In Summer 2016, I took a 6-week staff sabbatical in order to devote time to crafting my dissertation study. I worked really hard during this time to get the ball rolling on a study that is, unfortunately, still on-going. At the end of these 6 weeks, I felt I had learned more than just how to hound people to complete a study. This post is a reflection on life as a worker bee and finding flow.

Every day for the past few decades, I wake up knowing I am a worker. Even if I am taking a vacation, I still know about the work I left behind or the new work that awaits me when I return. Many of us workers haven’t had 6 weeks off from work intentionally in decades. Me included. Probably the most profound thing I learned is how addicted to work I am without even knowing it. Suddenly, 2 weeks in, knowing I didn’t have to go back to work for 4 more weeks was strangely startling. There were definite signs of withdrawal and it was scary.

During this time, I worked hard, and then not so hard. I dove right into my research knowing I only had 6 weeks. Then, I realized I had 6 weeks… and I started to take it easy. I woke up early and worked out. I gardened. I went on a hike nearly every day. I felt a lovely connection with nature. Suffering from work withdrawal, I still checked email and I plotted out a year’s worth of work for my new center. I was surprised at how much I was able to get done without an office. I produced some incredible and meaningful work for a job that I didn’t have to go to for 6 weeks.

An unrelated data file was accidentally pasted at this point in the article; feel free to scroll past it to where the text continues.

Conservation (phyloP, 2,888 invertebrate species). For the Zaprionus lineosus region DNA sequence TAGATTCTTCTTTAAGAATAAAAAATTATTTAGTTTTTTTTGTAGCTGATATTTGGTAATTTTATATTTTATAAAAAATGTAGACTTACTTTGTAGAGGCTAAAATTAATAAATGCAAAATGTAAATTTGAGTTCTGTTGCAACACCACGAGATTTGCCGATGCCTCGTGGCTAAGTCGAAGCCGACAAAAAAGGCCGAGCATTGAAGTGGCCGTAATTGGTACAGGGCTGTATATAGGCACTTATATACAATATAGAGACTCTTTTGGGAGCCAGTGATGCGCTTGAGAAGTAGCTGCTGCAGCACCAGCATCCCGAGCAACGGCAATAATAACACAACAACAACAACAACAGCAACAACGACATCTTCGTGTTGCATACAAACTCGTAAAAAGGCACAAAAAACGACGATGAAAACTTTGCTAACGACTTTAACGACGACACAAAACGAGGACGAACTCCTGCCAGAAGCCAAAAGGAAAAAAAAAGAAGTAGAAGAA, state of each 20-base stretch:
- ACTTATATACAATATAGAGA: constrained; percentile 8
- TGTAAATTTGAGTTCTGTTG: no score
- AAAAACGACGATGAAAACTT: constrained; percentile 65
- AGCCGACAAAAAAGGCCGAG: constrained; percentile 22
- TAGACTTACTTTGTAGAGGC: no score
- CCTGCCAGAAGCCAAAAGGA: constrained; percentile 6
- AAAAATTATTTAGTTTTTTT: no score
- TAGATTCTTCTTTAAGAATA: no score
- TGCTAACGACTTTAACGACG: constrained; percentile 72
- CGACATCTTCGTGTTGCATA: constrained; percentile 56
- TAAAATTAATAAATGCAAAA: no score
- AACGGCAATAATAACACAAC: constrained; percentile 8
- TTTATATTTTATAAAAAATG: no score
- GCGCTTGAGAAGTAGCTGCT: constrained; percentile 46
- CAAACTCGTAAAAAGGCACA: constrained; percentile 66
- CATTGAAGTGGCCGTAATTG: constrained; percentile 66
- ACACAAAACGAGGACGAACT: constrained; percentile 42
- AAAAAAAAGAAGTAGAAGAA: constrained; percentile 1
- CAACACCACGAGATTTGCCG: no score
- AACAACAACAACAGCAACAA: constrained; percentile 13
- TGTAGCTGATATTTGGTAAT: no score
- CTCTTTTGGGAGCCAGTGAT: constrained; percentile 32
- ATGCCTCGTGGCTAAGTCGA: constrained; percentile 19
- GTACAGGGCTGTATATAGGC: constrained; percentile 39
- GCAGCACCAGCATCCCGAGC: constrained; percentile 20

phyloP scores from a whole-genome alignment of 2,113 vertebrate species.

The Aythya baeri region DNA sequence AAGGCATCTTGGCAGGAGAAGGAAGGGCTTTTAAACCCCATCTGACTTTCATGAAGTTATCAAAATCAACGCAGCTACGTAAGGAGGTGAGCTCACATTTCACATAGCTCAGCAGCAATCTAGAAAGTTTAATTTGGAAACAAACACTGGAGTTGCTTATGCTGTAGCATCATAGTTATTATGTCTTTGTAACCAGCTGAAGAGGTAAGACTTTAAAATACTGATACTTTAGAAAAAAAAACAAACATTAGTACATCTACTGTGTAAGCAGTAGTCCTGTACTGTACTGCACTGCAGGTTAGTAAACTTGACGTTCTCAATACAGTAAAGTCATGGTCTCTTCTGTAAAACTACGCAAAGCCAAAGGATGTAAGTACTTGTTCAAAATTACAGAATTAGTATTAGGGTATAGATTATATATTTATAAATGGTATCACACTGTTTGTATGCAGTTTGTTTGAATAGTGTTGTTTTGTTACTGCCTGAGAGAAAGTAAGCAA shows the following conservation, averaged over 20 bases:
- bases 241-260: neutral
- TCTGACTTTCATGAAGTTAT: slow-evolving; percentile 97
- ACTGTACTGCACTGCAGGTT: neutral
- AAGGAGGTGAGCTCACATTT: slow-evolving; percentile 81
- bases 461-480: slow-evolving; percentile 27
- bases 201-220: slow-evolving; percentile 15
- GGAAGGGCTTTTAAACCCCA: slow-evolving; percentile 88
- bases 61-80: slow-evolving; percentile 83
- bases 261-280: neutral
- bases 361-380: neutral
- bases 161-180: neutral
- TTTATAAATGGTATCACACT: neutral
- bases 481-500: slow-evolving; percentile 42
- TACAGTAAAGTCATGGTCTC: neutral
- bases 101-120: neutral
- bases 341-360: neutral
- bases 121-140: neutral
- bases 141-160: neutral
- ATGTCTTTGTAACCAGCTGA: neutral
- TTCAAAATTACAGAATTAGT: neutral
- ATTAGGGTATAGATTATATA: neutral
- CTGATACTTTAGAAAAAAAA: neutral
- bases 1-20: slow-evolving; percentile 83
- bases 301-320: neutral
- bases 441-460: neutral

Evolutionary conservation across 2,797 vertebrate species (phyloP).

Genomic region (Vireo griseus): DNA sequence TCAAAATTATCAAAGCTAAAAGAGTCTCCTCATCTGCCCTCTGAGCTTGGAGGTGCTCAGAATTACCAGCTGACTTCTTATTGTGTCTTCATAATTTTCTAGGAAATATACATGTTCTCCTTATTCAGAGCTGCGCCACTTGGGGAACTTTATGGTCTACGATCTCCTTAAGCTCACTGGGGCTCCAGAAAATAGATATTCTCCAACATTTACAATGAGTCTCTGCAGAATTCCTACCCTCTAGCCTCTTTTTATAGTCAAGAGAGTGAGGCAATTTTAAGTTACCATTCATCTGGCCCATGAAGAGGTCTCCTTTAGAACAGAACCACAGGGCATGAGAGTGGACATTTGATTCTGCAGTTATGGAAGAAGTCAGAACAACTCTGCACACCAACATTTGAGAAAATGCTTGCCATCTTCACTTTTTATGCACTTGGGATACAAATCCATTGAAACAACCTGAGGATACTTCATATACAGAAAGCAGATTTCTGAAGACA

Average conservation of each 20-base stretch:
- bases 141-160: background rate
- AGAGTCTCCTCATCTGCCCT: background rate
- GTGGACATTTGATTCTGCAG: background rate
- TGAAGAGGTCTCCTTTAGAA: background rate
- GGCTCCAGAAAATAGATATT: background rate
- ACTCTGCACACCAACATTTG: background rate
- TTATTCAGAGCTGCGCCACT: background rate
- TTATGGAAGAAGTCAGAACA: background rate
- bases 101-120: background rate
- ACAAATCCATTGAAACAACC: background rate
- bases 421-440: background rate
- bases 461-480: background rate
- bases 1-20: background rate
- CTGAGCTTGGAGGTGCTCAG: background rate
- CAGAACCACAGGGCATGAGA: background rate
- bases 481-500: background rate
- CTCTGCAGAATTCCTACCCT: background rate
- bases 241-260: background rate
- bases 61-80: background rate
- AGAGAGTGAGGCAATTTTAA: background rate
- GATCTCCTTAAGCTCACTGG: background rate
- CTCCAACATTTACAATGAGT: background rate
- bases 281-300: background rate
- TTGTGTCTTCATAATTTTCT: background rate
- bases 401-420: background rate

The reason was flow. Mihaly Csikszentmihalyi, a Hungarian psychologist known for work in creativity and flow, coined this term. Creative people need long, uninterrupted stretches to get work done. On this sabbatical, I hit uninterrupted states of Flow. How many of us find this state each week?

We buy offices, we heat them, we fill them with stuff.  We gather together for ‘work moments’, to communicate via the Internet, and, hopefully, to do great work… Yet, many of us feel we have to get out of the office to do any meaningful work and we do this meaningful work, usually, outside of work hours. While meeting and hashing out some topics in person is a great idea for some meetings, most of us don’t need to be tied to our desks 9-5 to do great work. I get a ton of work done most days because I am fortunate. I have one co-worker and a very secluded office. I also have a whole campus to roam around and find secluded spaces in, if I need one. How many people have this luxury? Probably the same amount of people who find Flow each week.

Csikszentmihalyi discovered that people find genuine satisfaction, and even happiness, during a state of consciousness called Flow. On my first ride back into work at the end of a 6-week sabbatical, I realized how peaceful I felt. My body, my brain, and my eyes had experienced a profound state of calm. I had never felt that kind of peace driving into work before and I will probably never feel that way again.

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